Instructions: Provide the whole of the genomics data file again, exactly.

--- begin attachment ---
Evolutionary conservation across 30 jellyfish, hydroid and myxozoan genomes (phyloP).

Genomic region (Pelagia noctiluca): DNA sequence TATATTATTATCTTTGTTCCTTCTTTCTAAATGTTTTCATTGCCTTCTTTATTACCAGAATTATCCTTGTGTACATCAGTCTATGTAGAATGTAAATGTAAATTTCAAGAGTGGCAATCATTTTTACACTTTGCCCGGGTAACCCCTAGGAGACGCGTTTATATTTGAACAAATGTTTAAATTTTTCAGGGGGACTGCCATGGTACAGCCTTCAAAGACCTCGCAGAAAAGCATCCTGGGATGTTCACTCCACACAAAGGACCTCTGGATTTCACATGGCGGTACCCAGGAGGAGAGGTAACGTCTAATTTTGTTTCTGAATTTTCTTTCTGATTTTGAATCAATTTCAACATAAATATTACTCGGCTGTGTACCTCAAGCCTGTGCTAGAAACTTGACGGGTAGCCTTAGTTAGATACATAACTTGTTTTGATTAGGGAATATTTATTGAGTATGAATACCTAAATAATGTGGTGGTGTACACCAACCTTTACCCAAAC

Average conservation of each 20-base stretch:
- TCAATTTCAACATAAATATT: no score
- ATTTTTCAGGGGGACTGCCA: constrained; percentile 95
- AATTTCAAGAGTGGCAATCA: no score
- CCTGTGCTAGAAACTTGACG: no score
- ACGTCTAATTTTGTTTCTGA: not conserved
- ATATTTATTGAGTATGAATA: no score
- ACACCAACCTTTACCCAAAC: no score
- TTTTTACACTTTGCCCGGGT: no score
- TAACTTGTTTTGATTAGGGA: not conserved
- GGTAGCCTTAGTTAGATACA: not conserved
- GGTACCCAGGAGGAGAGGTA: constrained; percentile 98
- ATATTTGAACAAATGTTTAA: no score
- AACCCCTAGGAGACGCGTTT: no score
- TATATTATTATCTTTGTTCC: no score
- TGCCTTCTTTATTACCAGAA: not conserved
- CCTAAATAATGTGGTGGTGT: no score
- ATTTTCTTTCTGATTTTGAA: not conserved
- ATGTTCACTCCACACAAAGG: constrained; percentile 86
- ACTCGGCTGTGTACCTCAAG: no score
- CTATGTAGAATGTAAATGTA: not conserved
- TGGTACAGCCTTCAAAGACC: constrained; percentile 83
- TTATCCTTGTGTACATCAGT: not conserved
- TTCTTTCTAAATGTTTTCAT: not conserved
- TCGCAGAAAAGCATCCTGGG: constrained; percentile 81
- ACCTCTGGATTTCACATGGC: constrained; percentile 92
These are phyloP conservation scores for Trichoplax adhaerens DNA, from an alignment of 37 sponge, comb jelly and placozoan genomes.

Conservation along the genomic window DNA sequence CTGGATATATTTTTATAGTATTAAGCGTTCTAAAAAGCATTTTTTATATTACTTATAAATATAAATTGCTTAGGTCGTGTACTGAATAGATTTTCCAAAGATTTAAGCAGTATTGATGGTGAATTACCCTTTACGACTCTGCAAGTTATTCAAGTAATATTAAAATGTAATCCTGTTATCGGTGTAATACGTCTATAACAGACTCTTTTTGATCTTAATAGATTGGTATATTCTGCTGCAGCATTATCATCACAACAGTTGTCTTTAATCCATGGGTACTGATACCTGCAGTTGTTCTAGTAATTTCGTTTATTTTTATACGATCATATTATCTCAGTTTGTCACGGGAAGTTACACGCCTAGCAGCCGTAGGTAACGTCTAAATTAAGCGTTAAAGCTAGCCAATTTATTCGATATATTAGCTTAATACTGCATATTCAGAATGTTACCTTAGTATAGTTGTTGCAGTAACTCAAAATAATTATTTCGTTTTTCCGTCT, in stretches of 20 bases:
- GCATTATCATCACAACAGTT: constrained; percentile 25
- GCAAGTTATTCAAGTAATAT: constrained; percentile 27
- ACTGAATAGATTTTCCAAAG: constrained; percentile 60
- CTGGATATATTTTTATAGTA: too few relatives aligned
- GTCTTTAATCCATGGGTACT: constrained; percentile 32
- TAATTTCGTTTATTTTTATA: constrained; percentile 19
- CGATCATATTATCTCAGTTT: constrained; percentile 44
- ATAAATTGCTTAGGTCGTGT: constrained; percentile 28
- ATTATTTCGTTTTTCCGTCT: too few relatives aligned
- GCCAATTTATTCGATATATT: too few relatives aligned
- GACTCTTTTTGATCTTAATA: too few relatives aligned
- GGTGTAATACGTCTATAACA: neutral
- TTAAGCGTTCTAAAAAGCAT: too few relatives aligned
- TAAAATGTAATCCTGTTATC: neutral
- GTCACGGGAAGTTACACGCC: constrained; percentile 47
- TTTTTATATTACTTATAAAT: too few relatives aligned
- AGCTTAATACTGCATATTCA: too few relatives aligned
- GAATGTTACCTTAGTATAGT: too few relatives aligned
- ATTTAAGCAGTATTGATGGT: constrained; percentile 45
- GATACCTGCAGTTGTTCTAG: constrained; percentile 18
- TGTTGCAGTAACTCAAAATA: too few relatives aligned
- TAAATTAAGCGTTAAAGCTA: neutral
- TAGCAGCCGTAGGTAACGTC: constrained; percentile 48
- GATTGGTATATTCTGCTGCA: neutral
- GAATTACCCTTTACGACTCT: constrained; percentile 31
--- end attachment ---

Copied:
Evolutionary conservation across 30 jellyfish, hydroid and myxozoan genomes (phyloP).

Genomic region (Pelagia noctiluca): DNA sequence TATATTATTATCTTTGTTCCTTCTTTCTAAATGTTTTCATTGCCTTCTTTATTACCAGAATTATCCTTGTGTACATCAGTCTATGTAGAATGTAAATGTAAATTTCAAGAGTGGCAATCATTTTTACACTTTGCCCGGGTAACCCCTAGGAGACGCGTTTATATTTGAACAAATGTTTAAATTTTTCAGGGGGACTGCCATGGTACAGCCTTCAAAGACCTCGCAGAAAAGCATCCTGGGATGTTCACTCCACACAAAGGACCTCTGGATTTCACATGGCGGTACCCAGGAGGAGAGGTAACGTCTAATTTTGTTTCTGAATTTTCTTTCTGATTTTGAATCAATTTCAACATAAATATTACTCGGCTGTGTACCTCAAGCCTGTGCTAGAAACTTGACGGGTAGCCTTAGTTAGATACATAACTTGTTTTGATTAGGGAATATTTATTGAGTATGAATACCTAAATAATGTGGTGGTGTACACCAACCTTTACCCAAAC

Average conservation of each 20-base stretch:
- TCAATTTCAACATAAATATT: no score
- ATTTTTCAGGGGGACTGCCA: constrained; percentile 95
- AATTTCAAGAGTGGCAATCA: no score
- CCTGTGCTAGAAACTTGACG: no score
- ACGTCTAATTTTGTTTCTGA: not conserved
- ATATTTATTGAGTATGAATA: no score
- ACACCAACCTTTACCCAAAC: no score
- TTTTTACACTTTGCCCGGGT: no score
- TAACTTGTTTTGATTAGGGA: not conserved
- GGTAGCCTTAGTTAGATACA: not conserved
- GGTACCCAGGAGGAGAGGTA: constrained; percentile 98
- ATATTTGAACAAATGTTTAA: no score
- AACCCCTAGGAGACGCGTTT: no score
- TATATTATTATCTTTGTTCC: no score
- TGCCTTCTTTATTACCAGAA: not conserved
- CCTAAATAATGTGGTGGTGT: no score
- ATTTTCTTTCTGATTTTGAA: not conserved
- ATGTTCACTCCACACAAAGG: constrained; percentile 86
- ACTCGGCTGTGTACCTCAAG: no score
- CTATGTAGAATGTAAATGTA: not conserved
- TGGTACAGCCTTCAAAGACC: constrained; percentile 83
- TTATCCTTGTGTACATCAGT: not conserved
- TTCTTTCTAAATGTTTTCAT: not conserved
- TCGCAGAAAAGCATCCTGGG: constrained; percentile 81
- ACCTCTGGATTTCACATGGC: constrained; percentile 92
These are phyloP conservation scores for Trichoplax adhaerens DNA, from an alignment of 37 sponge, comb jelly and placozoan genomes.

Conservation along the genomic window DNA sequence CTGGATATATTTTTATAGTATTAAGCGTTCTAAAAAGCATTTTTTATATTACTTATAAATATAAATTGCTTAGGTCGTGTACTGAATAGATTTTCCAAAGATTTAAGCAGTATTGATGGTGAATTACCCTTTACGACTCTGCAAGTTATTCAAGTAATATTAAAATGTAATCCTGTTATCGGTGTAATACGTCTATAACAGACTCTTTTTGATCTTAATAGATTGGTATATTCTGCTGCAGCATTATCATCACAACAGTTGTCTTTAATCCATGGGTACTGATACCTGCAGTTGTTCTAGTAATTTCGTTTATTTTTATACGATCATATTATCTCAGTTTGTCACGGGAAGTTACACGCCTAGCAGCCGTAGGTAACGTCTAAATTAAGCGTTAAAGCTAGCCAATTTATTCGATATATTAGCTTAATACTGCATATTCAGAATGTTACCTTAGTATAGTTGTTGCAGTAACTCAAAATAATTATTTCGTTTTTCCGTCT, in stretches of 20 bases:
- GCATTATCATCACAACAGTT: constrained; percentile 25
- GCAAGTTATTCAAGTAATAT: constrained; percentile 27
- ACTGAATAGATTTTCCAAAG: constrained; percentile 60
- CTGGATATATTTTTATAGTA: too few relatives aligned
- GTCTTTAATCCATGGGTACT: constrained; percentile 32
- TAATTTCGTTTATTTTTATA: constrained; percentile 19
- CGATCATATTATCTCAGTTT: constrained; percentile 44
- ATAAATTGCTTAGGTCGTGT: constrained; percentile 28
- ATTATTTCGTTTTTCCGTCT: too few relatives aligned
- GCCAATTTATTCGATATATT: too few relatives aligned
- GACTCTTTTTGATCTTAATA: too few relatives aligned
- GGTGTAATACGTCTATAACA: neutral
- TTAAGCGTTCTAAAAAGCAT: too few relatives aligned
- TAAAATGTAATCCTGTTATC: neutral
- GTCACGGGAAGTTACACGCC: constrained; percentile 47
- TTTTTATATTACTTATAAAT: too few relatives aligned
- AGCTTAATACTGCATATTCA: too few relatives aligned
- GAATGTTACCTTAGTATAGT: too few relatives aligned
- ATTTAAGCAGTATTGATGGT: constrained; percentile 45
- GATACCTGCAGTTGTTCTAG: constrained; percentile 18
- TGTTGCAGTAACTCAAAATA: too few relatives aligned
- TAAATTAAGCGTTAAAGCTA: neutral
- TAGCAGCCGTAGGTAACGTC: constrained; percentile 48
- GATTGGTATATTCTGCTGCA: neutral
- GAATTACCCTTTACGACTCT: constrained; percentile 31